[WATCH] Malta expected to spend 2022 under FATF greylist

Fight against tax evasion targets foreign entities using Malta as layer in elaborate structures to evade tax

Photo: Hervé Cortinat/OECD
Photo: Hervé Cortinat/OECD

Malta must complete its check-list to satisfy FATF requirements with a “100% score” before it emerges from the greylist, FIAU director Kenneth Farrugia has said.

Interviewed on TVM’s Xtra, the Financial Intelligence Analysis Unit director said Malta would manage to satisfy the requirements for its exit from the greylist, but projected anything up to 18 months before Malta is white-listed again.

“The country that occupied the least time on the greylist spent 18 months. So for Malta it’s either that time period or a shorter one… we’ve been working on our plan all summer.

“We need to be proactive and encourage the sectors we monitor, to grow, by investing in private-public partnership; we want to fight money laundering and terrorist financing together with the sector,” Farrugia said.

One of the chief demands from the FATF is that the FIAU assists the police on tax evasion cases, and that there is more enforcement on tax evasion cases.

“Malta has to address serious tax evasion cases; not petty cases. Our action plan is to strengthen the fight against serious evasion. We have strengthened our risk assessment framework on how to investigate these cases, for example the structures employed by foreign subjects who remit their money here to evade their taxes,” Farrugia said.

Farrugia said this kind of assessment was being carried out on tax evaders both from the EU and non-EU countries.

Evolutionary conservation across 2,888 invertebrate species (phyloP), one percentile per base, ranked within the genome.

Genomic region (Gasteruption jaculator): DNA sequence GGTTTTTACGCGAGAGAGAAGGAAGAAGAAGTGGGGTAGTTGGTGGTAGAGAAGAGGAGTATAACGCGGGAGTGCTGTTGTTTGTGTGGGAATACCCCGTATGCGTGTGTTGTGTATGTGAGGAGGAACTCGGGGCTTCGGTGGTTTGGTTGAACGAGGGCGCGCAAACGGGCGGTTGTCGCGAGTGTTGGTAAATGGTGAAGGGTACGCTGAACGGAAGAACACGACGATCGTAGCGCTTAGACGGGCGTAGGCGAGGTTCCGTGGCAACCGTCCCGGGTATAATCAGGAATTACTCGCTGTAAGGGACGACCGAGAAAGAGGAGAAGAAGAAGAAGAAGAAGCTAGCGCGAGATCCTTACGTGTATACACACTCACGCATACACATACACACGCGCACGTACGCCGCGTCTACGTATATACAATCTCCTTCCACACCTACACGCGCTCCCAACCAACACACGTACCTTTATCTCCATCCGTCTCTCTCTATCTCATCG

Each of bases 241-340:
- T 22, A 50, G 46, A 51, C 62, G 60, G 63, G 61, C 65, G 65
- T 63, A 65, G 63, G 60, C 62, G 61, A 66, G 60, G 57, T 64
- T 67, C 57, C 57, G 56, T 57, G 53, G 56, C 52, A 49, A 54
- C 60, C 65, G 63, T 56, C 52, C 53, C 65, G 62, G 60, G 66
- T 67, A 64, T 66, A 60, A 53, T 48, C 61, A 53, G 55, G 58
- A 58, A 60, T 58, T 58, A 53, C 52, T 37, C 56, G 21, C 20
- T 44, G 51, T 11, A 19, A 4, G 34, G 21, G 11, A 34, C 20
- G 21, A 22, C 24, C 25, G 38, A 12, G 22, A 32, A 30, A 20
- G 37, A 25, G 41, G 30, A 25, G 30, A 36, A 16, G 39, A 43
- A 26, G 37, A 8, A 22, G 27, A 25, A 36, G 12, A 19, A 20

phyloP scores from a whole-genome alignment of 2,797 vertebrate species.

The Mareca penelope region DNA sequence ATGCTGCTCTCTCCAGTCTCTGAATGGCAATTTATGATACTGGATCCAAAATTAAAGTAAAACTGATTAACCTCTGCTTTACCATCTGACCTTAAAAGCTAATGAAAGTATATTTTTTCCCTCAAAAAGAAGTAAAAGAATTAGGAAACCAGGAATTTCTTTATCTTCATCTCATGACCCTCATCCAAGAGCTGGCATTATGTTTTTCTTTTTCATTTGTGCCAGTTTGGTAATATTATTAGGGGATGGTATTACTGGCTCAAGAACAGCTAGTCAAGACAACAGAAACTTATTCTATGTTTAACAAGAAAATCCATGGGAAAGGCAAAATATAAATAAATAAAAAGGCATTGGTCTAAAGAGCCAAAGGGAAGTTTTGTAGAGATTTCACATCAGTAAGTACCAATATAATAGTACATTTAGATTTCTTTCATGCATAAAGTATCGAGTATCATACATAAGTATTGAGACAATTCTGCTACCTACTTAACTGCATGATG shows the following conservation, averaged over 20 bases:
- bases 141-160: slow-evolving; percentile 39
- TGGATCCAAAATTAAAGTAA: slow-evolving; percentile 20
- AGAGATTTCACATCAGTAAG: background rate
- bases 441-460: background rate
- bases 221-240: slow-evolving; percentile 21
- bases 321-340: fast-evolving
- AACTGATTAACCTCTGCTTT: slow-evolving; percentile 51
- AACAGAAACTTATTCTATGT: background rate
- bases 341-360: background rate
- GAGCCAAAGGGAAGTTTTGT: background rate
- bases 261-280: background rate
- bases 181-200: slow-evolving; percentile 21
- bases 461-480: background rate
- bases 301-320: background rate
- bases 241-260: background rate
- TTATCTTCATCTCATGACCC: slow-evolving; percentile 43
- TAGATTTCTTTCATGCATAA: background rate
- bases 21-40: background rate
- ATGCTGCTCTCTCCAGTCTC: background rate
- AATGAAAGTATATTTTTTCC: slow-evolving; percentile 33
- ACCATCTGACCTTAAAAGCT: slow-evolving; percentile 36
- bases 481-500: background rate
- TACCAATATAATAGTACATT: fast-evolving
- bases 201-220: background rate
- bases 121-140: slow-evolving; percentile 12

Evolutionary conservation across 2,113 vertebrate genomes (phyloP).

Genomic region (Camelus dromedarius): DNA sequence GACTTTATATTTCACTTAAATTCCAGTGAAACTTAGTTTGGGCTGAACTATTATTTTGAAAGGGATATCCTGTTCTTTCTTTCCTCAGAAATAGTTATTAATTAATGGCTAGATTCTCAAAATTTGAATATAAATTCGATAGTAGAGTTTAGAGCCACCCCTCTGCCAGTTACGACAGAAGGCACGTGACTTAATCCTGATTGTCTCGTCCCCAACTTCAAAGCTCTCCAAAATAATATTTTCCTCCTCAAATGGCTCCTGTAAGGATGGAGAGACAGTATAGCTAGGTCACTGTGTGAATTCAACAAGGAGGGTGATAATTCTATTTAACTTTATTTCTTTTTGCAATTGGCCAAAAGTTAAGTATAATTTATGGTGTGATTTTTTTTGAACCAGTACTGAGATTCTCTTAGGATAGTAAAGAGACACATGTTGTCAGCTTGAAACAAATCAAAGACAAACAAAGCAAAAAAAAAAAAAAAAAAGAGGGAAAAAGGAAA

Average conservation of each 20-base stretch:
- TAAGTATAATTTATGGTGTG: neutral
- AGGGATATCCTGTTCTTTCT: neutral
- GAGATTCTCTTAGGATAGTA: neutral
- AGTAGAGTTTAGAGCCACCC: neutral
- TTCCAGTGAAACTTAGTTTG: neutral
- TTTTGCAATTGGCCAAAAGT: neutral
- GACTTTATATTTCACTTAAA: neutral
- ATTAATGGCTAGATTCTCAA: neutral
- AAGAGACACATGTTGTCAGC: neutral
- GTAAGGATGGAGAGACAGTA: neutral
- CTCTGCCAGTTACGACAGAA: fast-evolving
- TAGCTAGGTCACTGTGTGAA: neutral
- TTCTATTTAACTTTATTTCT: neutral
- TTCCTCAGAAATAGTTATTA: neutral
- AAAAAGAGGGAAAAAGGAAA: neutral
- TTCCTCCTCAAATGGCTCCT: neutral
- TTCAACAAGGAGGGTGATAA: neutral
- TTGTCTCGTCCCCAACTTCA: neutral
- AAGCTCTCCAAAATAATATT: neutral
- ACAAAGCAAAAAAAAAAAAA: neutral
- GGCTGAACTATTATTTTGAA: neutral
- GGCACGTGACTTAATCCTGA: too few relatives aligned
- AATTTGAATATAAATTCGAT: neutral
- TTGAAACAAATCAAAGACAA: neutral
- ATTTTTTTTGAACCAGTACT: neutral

“We must make a difference between tax planning and tax evasion: our objective is not people who are getting rebates on their taxable dividends here, and who still end up paying tax on the dividends back home. Our targets are entities that are inflating their revenues, hiding the source of their income, hiding the ultimate beneficial owner, or using Malta as one part of the layering process.”

Farrugia also said the unit’s other top priority is the financing of terrorism. “We’ve also had suspicious transaction reports related to terrorism,” Farrugia said. “Our cooperation with our FIU counterparts is excellent and this is a top priority: in such case we’re not even talking about millions, but sums of €600 or €700. And work on such cases becomes round-the-clock.”

Farrugia said Malta could boast of a strong regulatory framework for cryptocurrency, but disagreed with notions that Malta’s stricter anti-money laundering regime meant the end of Malta’s flirtation with crypto. “We’re not here to kill business, but we’re trying to attract quality operators, not rogue ones,” Farrugia said.